Dobson, Welch, and Gerstein are right to label most of the Redwoods' appellate arguments as frivolous. "Malicious prosecution" is not a constitutional tort independent of complaints about wrongful arrest and detention, and Erik Redwood was never placed in custody. See Albright v. Oliver, 510 U.S. 266, 114 S.Ct. 807, 127 L.Ed.2d 114 (1994); Newsome v. McCabe, 256 F.3d 747 (7th Cir.2001). Dobson's decision to commence a criminal prosecution is covered by absolute immunity. See Imbler v. Pachtman, 424 U.S. 409, 96 S.Ct. 984, 47 L.Ed.2d 128 (1976). Although the plaintiffs insist that Dobson is being sued for administrative rather than prosecutorial duties, the only "administrative" act about which they complain is her decision to put Phillips before the grand jury as a summary witness, rather than to call Welch. That's precisely the kind of prosecutorial decision that immunity protects. Unlike activity of the sort at issue in Buckley v. Fitzsimmons, 509 U.S. 259, 113 S.Ct. 2606, 125 L.Ed.2d 209 (1993)—such as a prosecutor's personal conduct of an interrogation, or a pre-litigation search or seizure—the choice of witnesses to present is part of the prosecutorial function and cannot independently violate anyone's rights (as a search or seizure might do).


As the complainant in the criminal prosecution, Welch lacks absolute immunity, see Kalina v. Fletcher, 522 U.S. 118, 118 S.Ct. 502, 139 L.Ed.2d 471 (1997), but he's not a state actor and so can't be liable under § 1983 in the first place. That is why the Redwoods invoke 42 U.S.C. § 1985(3), which covers conspiracies between public and private actors. But where's the conspiracy? Plaintiffs treat all contact between prosecutors and complaining witnesses as "conspiracy." The minimum ingredient of a conspiracy, however, is an agreement to commit some future unlawful act in pursuit of a joint objective. See United States v. Lechuga, 994 F.2d 346 (7th Cir.1993) (en banc). The record in this case would not permit reasonable jurors to conclude that Welch and Dobson had a joint objective, let alone that they agreed to pursue it through unlawful acts. Welch complained to the prosecutor, seeking an end to what he deemed racist harassment; Dobson acted as she conceived the public interest to require. Dobson had no reason to do any favors for Welch and received nothing (except this lawsuit) in return for her official actions. No prosecutor handles a case in an isolation tank. Discussions with victims, witnesses, and police are common. If these ordinary acts amount to "conspiracy" to violate the Constitution, then immunities will be worthless and both witnesses and prosecutors would be induced to remain passive rather than enforce the criminal law vigorously.


Then there is Gerstein, whose only role was to represent Welch in the tort litigation, and neither § 1983 nor § 1985(3) applies to that private activity. The Redwoods believe that Gerstein acted unethically by offering to contact Dobson and ask her to dismiss the criminal charge as part of a settlement. Whether or not that step was appropriate as a matter of legal ethics in Illinois, it does not violate any rule of federal law—for so far as § 1983 and the Constitution are concerned, criminal charges may be dismissed in order to facilitate civil settlement. See Newton v. Rumery, 480 U.S. 386, 107 S.Ct. 1187, 94 L.Ed.2d 405 (1987). Calling the offer "extortion," as the plaintiffs do, does not make it so, as Newton demonstrates. See also Dye v. Wargo, 253 F.3d 296 (7th Cir.2001). If Gerstein acted wrongfully in suggesting a global resolution, the Redwoods' remedy lay in the state court handling the civil litigation (to which they never complained), or the Attorney Registration and Disciplinary Commission of Illinois (to which they did), rather than in a federal lawsuit.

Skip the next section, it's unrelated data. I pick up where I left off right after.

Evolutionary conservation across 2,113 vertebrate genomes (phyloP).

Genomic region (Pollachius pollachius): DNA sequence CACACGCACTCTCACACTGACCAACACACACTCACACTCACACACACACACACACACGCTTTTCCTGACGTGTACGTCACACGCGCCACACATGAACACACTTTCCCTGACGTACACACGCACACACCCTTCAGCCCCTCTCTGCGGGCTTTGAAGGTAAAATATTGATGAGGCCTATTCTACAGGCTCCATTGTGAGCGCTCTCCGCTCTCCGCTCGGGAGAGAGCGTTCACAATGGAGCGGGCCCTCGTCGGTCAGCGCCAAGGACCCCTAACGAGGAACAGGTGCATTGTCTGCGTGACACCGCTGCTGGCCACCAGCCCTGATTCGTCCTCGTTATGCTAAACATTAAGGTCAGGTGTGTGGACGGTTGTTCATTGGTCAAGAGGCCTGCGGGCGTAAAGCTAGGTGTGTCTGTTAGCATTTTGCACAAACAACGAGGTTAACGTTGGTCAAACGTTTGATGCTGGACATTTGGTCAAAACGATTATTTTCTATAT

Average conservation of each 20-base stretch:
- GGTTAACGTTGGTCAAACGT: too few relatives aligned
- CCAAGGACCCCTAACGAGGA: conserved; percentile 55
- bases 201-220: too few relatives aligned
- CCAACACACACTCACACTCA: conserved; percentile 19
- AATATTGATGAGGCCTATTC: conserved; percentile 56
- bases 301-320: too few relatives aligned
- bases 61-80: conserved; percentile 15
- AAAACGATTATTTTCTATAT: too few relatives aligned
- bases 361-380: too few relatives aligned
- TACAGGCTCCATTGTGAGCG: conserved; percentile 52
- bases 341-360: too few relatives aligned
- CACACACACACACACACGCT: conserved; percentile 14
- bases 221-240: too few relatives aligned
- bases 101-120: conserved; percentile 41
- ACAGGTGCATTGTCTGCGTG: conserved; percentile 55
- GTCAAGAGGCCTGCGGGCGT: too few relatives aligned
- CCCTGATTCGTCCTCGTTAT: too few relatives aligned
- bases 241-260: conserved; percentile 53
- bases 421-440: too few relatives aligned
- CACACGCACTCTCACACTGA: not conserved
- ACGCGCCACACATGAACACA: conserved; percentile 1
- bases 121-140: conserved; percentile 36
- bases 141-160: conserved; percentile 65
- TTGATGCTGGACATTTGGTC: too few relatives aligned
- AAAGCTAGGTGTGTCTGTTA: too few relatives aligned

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The only reason why the Redwoods' appeal is not wholly frivolous is that the district court dismissed the state-law claims on the merits rather than relinquishing supplemental jurisdiction. A court that resolves all federal claims before trial normally should dismiss supplemental claims without prejudice. 28 U.S.C. § 1367(c)(3). That both sides have allowed animosity to get the better of legal judgment, however, implies the wisdom of bringing the contretemps to a conclusion in a single forum. The state-law claims were not complex. On appeal, the Redwoods treat them as replays of the federal claims, and their principal argument is that a jury could find a conspiracy among the defendants. As we have rejected that argument with respect to the federal theories, it fails for state-law theories as well.